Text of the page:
California’s future as a place of aspiration is fading for all but the wealthiest residents — with that promise nearly out of reach for young people and new immigrants.
This state has become a place marked both by spectacular successes and by not-so-welcome superlatives. The rise of the tech giants, engines of wealth creation, coexists with the nation’s highest cost-adjusted poverty rate, the second-lowest rate of homeownership among the states and the greatest concentration of overcrowded housing in the nation.
Unfortunately, against this backdrop, California’s leaders have adopted state and local policies that further reduce the prospect of homeownership for most Californians, particularly millennials. These policies largely cut off new development on the urban fringe and steer most new housing into the high-cost, congested coastal areas.
In a drive to promote density and transit use, the state has also disfavored the kind of housing, especially the single-family variety, that many aspire to own, particularly in the pandemic. Worse, this trend works against upward mobility for the working class, because homeownership remains the predominant means by which the non-rich build assets.
Urban planners are right to say that the solution lies in more housing production. But the kind of housing they favor — generally expensive, small and densely packed — does not necessarily reduce prices. Patrick Condon, a professor at the University of British Columbia, for instance, has shown that upzoning (allowing more units in residential zones) in the city has not resulted in less expensive housing in Vancouver, which is one of the most expensive cities in North America.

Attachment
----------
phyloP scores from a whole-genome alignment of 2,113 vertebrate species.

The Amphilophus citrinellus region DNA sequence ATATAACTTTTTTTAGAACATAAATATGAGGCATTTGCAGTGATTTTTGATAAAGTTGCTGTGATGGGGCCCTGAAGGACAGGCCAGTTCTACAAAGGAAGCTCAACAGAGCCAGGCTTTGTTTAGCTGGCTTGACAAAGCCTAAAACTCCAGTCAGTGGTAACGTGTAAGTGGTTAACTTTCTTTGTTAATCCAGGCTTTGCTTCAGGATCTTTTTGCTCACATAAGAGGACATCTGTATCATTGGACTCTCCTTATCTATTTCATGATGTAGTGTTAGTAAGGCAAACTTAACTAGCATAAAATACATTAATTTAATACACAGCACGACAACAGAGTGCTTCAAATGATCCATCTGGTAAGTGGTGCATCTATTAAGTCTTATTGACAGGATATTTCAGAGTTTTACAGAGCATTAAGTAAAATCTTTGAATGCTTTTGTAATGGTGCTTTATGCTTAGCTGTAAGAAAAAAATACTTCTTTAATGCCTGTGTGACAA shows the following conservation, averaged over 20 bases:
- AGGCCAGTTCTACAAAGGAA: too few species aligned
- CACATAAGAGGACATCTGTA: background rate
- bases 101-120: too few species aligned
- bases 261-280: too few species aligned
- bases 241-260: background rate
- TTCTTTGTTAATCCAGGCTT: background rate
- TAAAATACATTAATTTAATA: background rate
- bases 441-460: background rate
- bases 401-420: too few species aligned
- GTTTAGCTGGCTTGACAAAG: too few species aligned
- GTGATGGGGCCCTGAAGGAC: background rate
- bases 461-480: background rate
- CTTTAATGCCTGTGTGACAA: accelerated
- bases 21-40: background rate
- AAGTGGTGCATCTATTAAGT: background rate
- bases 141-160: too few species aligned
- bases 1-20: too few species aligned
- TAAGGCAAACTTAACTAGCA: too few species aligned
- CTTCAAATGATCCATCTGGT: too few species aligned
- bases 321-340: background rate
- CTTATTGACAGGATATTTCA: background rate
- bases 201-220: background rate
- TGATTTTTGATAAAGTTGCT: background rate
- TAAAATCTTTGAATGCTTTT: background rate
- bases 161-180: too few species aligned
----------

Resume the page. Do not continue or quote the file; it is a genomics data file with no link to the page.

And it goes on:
And then there is the matter of market preference. Even before the pandemic, population growth had slowed significantly in the Los Angeles metro region, with growth soaring in the Inland Empire. Overall, the fastest growth in the last 10 years took place in San Benito County, south of Silicon Valley, and in San Joaquin County. Since the pandemic, this pattern has intensified, with San Francisco, Los Angeles, San Diego and Santa Clara counties all losing population while growth continued farther east in Riverside, Fresno, San Joaquin and San Benito counties.
Exurbs, once written off by urban experts as the country’s “new slums,” are now nationally the fastest-growing areas in the country. The only California metro area listed among the 10 most attractive to millennials, according to the National Assn. of Realtors, is, of all places, Bakersfield.
Rather than push more people into the least affordable areas, perhaps it’s time to revisit suburban and even exurban housing. Over the last decade many new projects have been held up because of regulatory entanglements and environmental and other lawsuits. Major developments like the Tapestry project in San Bernardino County (15,000 new homes marketed to first-time buyers) and the Tejon Ranch, located 70 miles from L.A. and slated for 35,000 homes at build-out, could help relieve housing pressures on urban and inner-ring suburban areas.
But under current regulations, such developments, even after getting local approvals, can take decades to move forward. By contrast, Texas, with one-quarter fewer residents than California, has permitted more than twice as many new housing units this year and has no housing crisis. Tennessee, now one of the 10 most popular destinations for transplants from California, issued permits for nearly 50,000 housing units in 2020, about half the number issued in California, despite having only one-sixth the population of California.
The lack of affordable housing and policies that constrict housing development hit younger working- and middle-class people — including people of color — hardest. These are groups starting out, trying to build assets and financial stability. Indeed, 95% of all new suburbanites over the last decade were people of color.
Read the rest of this piece at Los Angeles Times.
Joel Kotkin is the author of The Coming of Neo-Feudalism: A Warning to the Global Middle Class. He is the Roger Hobbs Presidential Fellow in Urban Futures at Chapman University and Executive Director for Urban Reform Institute. Learn more at joelkotkin.com and follow him on Twitter @joelkotkin.
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